“The consumer is probably more impatient than they’ve ever been before,” he said of the market shifts during Covid-19, “particularly since now they’ve had the luxury of an entire year of getting titles at home pretty much when they want them. So, I’m not sure there’s going back. But we certainly don’t want to do anything like cut the legs off a theatrical exhibition run.” Moviegoers, he added, won’t “have much of a tolerance for a title, say, being out of theatrical for months” and “just sort of sitting there, gathering dust” before migrating to streaming or other windows.
Chapek made the comments at a virtual investment conference hosted by Morgan Stanley. It was one of his few appearances outside of an official corporate function since becoming CEO about a year ago.
During that brutal year, of course, Hollywood has contended with an existential crisis in the form of Covid-19. The virus decimated the box office and has left only 45% of North American theaters able to function more than a year into the pandemic. Total domestic box office of $11.4 billion in 2019 won’t likely be equaled until 2022 or 2023, most analysts believe.
For Disney, which controls up to half the market and has released top blockbusters under the Marvel and Star Wars banners, it is not a casual decision about how long to play films in theaters. Chapek noted that a middle path — the “Premier Access” simultaneous deployment of streaming and theaters — would remain a distribution option for the foreseeable future. On Friday, animated feature Raya and the Last Dragon will go out via that method, costing $30 to subscribers to Disney+.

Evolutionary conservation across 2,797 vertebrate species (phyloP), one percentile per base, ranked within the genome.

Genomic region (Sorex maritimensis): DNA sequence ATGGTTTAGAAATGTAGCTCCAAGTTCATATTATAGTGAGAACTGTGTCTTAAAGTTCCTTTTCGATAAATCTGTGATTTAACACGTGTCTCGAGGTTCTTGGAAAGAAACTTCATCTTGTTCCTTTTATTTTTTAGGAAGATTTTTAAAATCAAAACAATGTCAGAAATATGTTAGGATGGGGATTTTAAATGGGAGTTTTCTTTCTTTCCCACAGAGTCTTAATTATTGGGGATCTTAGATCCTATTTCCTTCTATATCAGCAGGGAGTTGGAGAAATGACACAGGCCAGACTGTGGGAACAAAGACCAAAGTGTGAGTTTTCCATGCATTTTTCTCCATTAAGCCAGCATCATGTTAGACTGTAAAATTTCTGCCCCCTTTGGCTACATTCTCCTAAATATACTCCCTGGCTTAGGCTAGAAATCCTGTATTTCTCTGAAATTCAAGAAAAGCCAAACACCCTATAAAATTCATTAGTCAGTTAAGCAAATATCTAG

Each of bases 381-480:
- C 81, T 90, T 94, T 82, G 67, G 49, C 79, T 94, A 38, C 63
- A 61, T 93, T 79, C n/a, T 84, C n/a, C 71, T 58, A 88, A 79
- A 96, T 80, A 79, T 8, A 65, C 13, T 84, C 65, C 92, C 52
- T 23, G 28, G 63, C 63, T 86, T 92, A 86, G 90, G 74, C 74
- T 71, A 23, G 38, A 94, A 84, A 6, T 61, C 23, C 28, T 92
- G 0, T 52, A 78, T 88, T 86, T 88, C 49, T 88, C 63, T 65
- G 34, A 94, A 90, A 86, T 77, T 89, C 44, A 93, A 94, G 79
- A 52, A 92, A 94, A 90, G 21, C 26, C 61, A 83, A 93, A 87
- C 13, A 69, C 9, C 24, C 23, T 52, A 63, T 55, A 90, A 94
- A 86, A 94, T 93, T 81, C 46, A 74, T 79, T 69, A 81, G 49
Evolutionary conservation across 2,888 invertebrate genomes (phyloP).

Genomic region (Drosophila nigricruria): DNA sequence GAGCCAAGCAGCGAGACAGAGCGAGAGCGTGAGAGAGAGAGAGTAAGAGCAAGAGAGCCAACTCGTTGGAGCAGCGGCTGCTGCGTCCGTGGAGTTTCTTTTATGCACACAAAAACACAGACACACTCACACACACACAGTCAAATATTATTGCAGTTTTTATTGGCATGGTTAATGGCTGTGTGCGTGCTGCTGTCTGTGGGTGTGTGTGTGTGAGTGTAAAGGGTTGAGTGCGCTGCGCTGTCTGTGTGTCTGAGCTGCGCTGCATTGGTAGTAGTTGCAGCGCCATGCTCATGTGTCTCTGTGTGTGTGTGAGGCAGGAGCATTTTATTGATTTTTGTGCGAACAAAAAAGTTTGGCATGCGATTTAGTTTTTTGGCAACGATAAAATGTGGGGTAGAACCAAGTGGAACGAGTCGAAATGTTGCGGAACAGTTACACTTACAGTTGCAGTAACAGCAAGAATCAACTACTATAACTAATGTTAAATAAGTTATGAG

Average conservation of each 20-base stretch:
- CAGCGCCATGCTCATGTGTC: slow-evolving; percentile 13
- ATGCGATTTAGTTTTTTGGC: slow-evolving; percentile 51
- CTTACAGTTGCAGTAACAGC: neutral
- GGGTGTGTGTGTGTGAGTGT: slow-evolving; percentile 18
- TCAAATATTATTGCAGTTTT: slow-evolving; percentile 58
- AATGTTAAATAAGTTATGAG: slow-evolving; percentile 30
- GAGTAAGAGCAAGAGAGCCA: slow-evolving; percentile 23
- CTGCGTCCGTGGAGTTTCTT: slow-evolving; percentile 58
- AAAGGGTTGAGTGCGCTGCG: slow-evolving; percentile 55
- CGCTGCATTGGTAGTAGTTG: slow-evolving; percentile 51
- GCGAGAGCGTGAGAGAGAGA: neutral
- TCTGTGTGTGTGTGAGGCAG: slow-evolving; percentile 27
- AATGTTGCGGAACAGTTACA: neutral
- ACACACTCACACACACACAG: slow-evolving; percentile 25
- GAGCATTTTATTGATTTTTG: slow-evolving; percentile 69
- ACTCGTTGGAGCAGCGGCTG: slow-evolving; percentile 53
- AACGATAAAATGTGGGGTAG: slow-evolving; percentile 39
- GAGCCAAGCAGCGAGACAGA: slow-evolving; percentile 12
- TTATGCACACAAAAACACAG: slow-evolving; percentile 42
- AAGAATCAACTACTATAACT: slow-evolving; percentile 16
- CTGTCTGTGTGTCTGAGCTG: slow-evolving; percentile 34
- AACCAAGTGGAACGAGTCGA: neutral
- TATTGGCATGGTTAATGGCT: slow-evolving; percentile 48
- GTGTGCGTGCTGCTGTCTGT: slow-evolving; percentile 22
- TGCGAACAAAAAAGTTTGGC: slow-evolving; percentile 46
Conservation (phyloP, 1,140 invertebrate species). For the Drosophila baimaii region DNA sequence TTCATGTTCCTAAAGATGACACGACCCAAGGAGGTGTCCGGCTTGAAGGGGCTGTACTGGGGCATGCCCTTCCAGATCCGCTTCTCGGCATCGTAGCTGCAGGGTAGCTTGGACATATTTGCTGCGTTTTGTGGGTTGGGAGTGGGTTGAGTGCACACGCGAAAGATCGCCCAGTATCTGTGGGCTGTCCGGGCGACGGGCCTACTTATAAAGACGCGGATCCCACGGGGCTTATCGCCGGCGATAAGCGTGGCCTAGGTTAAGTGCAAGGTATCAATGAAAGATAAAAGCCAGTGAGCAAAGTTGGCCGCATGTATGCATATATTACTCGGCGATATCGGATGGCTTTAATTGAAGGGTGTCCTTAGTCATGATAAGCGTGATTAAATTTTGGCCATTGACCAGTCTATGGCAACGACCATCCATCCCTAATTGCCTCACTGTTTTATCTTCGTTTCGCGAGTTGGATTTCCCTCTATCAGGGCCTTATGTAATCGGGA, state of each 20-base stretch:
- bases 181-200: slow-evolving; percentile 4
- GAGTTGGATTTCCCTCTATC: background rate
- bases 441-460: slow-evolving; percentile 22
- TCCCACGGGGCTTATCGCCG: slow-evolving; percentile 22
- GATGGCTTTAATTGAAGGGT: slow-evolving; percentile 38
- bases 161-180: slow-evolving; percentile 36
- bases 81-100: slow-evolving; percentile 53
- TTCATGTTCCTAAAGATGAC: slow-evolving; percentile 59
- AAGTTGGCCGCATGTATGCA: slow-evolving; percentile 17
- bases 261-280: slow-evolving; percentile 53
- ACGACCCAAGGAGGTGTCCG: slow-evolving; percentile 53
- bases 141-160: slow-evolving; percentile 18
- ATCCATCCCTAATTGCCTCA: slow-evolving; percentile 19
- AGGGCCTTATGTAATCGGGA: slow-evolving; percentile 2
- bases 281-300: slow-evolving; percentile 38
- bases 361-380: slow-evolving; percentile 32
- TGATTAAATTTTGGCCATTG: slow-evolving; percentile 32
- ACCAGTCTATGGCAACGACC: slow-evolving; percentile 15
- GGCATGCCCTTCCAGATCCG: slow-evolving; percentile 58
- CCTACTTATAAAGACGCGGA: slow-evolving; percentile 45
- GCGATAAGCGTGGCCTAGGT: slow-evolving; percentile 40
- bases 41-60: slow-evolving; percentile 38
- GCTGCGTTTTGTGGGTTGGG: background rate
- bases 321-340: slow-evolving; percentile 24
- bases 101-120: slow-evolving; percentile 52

No specific number of days in release was bandied about by Chapek or moderator Benjamin Swinburne, a media analyst at Morgan Stanley. Among other major studios, Warner Bros has done away with theatrical exclusives altogether, while Paramount and Universal have either shrunk or announced plans to shrink the usual window from 74 days to more like 30 or 45. As he has in other public settings, Chapek noted the company’s 11 billion-dollar-grossing theatrical releases in 2019. “That is a big deal to us, and that will continue to be a big deal to us,” he said. At the same time, “We realize that this is a very fluid situation.”
Addressing the streaming business more broadly, Chapek said “four-quadrant appeal” has played a key role in the dynamic growth of Disney+. Since its launch in November 2019, it is almost at 100 million subscribers in several dozen countries and is projected to clear 200 million over the next three years. Chapek said the fact that 50% of its subscribers globally do not have kids was a key driver and an unexpected one.
“What we didn’t realize was the non-family appeal that a service like Disney+ would have,” he said. “That is the big difference.”
As to the rest of the company’s streaming portfolio, Chapek said its most recent addition, Star, will feature a lot of local-language programming. The non-U.S. general entertainment service, which began its global rollout last week, will have 50 original series by fiscal 2024, the exec said.
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